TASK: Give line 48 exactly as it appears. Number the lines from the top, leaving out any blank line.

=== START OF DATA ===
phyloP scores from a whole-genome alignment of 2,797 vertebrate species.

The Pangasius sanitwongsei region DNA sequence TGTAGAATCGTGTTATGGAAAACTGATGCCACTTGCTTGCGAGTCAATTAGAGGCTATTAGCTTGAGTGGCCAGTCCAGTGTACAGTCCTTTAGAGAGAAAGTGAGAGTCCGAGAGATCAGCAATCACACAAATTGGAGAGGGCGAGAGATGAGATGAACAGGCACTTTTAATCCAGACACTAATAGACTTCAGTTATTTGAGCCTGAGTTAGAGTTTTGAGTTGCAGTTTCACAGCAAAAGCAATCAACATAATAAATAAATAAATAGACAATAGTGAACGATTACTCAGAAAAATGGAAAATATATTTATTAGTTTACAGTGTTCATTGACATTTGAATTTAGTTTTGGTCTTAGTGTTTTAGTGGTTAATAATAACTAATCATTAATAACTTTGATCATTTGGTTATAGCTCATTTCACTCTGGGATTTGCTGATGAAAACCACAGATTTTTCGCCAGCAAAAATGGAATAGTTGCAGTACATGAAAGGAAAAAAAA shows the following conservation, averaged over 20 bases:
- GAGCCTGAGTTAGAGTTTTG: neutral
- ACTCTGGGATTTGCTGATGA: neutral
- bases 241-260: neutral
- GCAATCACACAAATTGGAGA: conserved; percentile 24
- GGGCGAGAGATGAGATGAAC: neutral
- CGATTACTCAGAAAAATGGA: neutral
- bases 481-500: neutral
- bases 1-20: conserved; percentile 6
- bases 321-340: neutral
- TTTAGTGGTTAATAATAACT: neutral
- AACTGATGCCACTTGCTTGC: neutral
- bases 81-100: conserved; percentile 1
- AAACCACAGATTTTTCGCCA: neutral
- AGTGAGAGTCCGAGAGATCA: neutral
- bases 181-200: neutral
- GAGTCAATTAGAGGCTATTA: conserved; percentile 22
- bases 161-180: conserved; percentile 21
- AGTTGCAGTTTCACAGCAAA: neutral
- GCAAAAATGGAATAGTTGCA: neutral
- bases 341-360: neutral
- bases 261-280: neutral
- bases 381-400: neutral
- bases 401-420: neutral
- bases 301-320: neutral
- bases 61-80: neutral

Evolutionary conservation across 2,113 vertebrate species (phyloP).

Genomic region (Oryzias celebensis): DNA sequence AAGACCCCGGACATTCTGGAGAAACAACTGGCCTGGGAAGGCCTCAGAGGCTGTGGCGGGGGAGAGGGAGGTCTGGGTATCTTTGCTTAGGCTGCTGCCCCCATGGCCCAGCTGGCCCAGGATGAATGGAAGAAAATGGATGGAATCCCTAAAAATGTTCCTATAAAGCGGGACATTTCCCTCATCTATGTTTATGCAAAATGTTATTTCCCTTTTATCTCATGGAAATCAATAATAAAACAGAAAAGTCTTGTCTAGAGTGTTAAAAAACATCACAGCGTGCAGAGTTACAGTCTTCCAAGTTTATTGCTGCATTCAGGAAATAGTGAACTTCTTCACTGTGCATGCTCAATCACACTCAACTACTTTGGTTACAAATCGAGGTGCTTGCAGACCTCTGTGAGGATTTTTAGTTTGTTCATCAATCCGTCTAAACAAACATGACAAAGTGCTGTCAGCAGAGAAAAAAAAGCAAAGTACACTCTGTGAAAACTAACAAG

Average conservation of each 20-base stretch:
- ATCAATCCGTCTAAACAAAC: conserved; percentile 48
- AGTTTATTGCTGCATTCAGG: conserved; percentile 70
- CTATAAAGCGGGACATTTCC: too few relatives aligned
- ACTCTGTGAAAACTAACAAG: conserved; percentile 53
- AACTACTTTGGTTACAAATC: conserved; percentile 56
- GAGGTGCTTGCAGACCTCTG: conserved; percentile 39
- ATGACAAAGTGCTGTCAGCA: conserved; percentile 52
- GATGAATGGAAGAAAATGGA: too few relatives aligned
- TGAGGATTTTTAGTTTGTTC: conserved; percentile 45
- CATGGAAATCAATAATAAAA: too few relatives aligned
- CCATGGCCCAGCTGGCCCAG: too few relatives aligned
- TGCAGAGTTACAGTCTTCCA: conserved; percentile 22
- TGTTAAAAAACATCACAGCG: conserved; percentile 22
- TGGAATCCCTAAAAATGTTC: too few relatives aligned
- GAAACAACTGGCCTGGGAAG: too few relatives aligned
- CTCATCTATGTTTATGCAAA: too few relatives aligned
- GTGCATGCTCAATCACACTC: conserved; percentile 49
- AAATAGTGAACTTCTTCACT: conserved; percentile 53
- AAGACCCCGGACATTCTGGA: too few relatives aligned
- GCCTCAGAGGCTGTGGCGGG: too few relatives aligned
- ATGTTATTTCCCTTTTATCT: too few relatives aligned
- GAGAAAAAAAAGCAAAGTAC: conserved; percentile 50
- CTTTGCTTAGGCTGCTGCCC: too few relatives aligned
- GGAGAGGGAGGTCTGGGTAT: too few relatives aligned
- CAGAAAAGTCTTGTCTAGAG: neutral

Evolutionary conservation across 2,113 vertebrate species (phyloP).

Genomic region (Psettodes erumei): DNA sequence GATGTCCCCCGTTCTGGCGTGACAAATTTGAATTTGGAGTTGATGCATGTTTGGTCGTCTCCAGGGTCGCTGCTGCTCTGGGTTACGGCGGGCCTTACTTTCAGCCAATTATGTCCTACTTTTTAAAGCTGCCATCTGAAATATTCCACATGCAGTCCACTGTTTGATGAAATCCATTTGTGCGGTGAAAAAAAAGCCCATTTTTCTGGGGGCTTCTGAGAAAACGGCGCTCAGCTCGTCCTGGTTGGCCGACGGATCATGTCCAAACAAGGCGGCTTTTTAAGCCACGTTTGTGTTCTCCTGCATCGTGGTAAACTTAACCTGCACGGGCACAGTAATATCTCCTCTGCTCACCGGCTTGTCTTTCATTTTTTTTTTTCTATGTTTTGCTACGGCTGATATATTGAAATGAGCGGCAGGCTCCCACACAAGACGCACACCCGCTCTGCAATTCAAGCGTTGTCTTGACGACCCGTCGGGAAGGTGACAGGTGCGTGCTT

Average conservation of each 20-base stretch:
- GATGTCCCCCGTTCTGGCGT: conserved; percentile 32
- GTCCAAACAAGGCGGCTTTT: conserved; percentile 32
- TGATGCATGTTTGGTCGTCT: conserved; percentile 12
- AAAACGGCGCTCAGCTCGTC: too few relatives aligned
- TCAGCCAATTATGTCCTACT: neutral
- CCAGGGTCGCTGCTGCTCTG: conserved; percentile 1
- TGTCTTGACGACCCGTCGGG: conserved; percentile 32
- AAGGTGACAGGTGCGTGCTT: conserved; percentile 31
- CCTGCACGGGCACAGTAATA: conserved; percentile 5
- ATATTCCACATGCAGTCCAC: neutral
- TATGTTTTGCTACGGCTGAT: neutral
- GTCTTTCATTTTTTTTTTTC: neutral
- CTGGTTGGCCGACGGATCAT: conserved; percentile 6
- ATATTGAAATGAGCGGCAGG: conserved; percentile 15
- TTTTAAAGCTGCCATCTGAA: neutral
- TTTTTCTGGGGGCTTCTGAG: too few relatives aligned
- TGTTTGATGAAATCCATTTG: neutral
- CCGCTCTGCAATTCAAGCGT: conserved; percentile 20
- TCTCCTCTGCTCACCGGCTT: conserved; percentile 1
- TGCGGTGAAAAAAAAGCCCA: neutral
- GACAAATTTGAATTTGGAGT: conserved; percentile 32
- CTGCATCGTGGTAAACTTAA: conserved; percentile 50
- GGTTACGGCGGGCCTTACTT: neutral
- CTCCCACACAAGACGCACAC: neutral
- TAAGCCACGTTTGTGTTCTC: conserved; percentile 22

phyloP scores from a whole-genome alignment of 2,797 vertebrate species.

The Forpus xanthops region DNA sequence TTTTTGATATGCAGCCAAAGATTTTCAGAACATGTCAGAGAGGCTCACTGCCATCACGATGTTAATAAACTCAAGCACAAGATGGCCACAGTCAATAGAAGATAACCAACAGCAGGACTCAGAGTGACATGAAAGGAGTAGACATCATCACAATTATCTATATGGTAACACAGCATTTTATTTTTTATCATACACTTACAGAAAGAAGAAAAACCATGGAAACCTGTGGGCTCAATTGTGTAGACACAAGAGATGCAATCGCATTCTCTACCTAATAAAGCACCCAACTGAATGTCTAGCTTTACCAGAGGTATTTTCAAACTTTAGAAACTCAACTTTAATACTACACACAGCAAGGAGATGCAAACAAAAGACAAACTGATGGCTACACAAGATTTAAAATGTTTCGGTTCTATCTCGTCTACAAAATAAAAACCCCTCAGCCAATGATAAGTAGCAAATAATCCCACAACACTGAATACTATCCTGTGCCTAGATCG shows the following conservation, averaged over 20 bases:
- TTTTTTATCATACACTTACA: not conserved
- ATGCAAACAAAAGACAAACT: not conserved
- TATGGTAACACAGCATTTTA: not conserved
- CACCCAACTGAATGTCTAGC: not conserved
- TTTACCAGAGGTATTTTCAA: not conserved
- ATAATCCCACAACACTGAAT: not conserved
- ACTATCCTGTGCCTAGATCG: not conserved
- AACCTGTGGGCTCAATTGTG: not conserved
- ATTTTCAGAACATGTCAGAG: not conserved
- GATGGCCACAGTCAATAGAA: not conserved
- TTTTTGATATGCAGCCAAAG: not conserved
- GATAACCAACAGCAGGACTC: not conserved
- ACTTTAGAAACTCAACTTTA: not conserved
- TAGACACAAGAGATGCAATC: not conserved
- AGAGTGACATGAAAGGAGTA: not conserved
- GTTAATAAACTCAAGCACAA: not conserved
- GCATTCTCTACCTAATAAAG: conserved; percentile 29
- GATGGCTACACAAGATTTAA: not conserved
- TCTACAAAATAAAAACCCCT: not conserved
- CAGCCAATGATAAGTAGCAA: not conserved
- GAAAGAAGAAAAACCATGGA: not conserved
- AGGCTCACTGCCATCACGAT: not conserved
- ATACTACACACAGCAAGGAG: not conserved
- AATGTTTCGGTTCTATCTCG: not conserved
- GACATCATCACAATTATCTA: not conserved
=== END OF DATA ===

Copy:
- AAATAGTGAACTTCTTCACT: conserved; percentile 53